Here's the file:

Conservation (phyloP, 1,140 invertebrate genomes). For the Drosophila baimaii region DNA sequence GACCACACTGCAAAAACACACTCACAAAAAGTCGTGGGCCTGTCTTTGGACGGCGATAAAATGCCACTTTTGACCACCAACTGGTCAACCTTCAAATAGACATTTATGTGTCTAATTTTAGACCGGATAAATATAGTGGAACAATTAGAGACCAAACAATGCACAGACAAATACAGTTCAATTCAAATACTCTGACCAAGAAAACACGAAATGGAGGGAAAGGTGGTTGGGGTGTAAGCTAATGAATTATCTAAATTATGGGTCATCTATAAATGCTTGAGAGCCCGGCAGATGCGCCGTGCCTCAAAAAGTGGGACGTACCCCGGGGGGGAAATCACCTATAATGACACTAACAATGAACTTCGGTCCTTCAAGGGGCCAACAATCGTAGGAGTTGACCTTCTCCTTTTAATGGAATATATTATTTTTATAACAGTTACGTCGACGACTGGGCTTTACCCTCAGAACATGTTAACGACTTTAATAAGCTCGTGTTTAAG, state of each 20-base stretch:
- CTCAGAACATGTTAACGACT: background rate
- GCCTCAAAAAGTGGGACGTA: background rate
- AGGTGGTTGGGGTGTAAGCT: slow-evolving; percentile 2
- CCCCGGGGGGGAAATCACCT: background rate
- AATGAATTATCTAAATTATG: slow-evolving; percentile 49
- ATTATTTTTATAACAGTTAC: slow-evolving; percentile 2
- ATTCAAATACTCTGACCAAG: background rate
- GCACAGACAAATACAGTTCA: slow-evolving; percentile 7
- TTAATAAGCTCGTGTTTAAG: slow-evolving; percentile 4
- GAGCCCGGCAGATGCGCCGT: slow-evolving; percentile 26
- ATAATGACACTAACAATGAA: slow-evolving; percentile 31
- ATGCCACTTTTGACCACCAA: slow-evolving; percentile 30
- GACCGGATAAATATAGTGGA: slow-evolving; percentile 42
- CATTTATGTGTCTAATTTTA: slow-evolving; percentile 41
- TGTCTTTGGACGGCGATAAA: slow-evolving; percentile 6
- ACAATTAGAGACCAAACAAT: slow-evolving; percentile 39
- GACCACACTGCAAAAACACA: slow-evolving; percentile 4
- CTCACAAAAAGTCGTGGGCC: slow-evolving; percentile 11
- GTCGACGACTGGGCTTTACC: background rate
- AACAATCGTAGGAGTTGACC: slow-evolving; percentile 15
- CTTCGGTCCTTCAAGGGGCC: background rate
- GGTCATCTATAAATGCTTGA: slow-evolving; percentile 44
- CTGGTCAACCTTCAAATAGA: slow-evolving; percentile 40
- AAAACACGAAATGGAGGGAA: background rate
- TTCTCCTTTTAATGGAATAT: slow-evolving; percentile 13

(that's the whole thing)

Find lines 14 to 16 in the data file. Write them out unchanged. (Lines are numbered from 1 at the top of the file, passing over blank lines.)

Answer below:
- GACCGGATAAATATAGTGGA: slow-evolving; percentile 42
- CATTTATGTGTCTAATTTTA: slow-evolving; percentile 41
- TGTCTTTGGACGGCGATAAA: slow-evolving; percentile 6